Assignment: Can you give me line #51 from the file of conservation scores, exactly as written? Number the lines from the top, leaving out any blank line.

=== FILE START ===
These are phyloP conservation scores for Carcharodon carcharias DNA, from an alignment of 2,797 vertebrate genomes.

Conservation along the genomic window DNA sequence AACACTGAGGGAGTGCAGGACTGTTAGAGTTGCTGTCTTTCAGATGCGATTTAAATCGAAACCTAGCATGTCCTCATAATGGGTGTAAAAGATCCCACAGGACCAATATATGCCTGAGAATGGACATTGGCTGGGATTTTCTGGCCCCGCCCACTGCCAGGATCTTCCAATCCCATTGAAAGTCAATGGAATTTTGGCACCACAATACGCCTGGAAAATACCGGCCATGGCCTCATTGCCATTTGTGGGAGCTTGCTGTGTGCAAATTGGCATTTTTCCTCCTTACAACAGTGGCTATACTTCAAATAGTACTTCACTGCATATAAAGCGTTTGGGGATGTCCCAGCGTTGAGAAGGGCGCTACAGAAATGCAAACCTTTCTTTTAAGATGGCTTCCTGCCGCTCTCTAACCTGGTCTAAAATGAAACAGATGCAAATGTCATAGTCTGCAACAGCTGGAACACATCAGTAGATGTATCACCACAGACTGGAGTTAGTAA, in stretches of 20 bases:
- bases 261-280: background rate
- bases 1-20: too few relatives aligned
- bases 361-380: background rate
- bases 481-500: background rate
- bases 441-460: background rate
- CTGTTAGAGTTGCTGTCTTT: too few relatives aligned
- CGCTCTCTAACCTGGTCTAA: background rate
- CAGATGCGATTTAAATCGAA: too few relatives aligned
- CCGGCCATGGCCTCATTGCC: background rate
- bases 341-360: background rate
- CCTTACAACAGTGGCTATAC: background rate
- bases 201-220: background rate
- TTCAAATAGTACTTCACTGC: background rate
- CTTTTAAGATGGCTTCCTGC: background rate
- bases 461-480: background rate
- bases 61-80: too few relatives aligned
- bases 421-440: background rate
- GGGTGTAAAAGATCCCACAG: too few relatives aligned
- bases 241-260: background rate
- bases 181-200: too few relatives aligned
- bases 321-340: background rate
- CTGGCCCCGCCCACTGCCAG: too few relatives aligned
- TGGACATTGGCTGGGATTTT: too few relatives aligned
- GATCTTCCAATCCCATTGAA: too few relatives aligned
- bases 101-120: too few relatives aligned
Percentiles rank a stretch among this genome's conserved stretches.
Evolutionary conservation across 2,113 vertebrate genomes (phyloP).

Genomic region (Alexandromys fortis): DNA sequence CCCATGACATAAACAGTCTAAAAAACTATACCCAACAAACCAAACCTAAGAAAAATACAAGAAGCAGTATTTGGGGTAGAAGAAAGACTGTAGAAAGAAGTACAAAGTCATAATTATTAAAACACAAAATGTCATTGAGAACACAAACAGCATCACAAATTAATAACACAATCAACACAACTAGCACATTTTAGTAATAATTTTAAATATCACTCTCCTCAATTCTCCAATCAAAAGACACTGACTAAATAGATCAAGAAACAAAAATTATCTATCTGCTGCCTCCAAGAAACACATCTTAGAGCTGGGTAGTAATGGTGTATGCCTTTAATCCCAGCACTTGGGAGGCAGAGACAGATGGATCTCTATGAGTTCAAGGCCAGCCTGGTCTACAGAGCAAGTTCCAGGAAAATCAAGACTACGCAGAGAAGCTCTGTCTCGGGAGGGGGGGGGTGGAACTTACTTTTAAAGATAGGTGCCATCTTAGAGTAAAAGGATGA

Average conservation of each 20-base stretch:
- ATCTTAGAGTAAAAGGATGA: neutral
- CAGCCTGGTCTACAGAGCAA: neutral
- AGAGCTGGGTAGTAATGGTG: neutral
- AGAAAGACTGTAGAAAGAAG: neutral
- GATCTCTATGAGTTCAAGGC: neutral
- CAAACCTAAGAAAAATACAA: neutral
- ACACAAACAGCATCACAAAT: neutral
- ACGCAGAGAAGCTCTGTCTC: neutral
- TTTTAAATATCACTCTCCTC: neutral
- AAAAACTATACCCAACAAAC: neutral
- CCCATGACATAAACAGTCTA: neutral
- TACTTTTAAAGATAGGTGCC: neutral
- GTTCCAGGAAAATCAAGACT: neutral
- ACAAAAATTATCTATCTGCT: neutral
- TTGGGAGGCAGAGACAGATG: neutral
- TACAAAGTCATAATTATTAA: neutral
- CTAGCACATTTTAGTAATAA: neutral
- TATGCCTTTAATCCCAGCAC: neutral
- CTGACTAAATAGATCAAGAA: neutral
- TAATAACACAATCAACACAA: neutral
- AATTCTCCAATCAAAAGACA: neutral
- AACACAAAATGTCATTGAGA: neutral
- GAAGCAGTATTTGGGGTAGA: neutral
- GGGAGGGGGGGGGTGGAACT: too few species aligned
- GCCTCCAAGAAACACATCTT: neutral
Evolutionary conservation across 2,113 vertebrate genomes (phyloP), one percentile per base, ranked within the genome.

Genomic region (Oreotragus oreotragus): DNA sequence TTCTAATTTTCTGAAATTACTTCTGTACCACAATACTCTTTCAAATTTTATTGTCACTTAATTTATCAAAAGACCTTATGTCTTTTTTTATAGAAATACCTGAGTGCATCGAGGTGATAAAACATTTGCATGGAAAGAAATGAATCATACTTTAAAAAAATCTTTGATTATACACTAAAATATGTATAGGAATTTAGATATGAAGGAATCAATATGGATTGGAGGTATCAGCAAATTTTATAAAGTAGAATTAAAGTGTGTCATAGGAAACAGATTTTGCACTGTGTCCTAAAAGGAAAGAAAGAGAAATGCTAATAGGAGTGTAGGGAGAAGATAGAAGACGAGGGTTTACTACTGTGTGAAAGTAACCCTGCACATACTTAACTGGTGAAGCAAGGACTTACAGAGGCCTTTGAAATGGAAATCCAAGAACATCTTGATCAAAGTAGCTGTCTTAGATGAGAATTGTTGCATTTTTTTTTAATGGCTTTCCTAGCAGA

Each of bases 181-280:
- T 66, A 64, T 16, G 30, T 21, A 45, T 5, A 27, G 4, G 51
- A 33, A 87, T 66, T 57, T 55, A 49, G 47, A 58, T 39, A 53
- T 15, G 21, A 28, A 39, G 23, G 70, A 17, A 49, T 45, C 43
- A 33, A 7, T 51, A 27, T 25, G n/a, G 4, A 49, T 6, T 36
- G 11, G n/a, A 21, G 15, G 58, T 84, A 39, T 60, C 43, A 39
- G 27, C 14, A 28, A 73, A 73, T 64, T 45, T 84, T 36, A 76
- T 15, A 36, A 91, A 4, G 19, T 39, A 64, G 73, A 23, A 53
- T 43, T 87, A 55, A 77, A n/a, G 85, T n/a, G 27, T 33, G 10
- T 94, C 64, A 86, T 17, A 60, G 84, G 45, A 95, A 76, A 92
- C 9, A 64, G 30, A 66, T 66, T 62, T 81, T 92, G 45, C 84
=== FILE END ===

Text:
- TAATAACACAATCAACACAA: neutral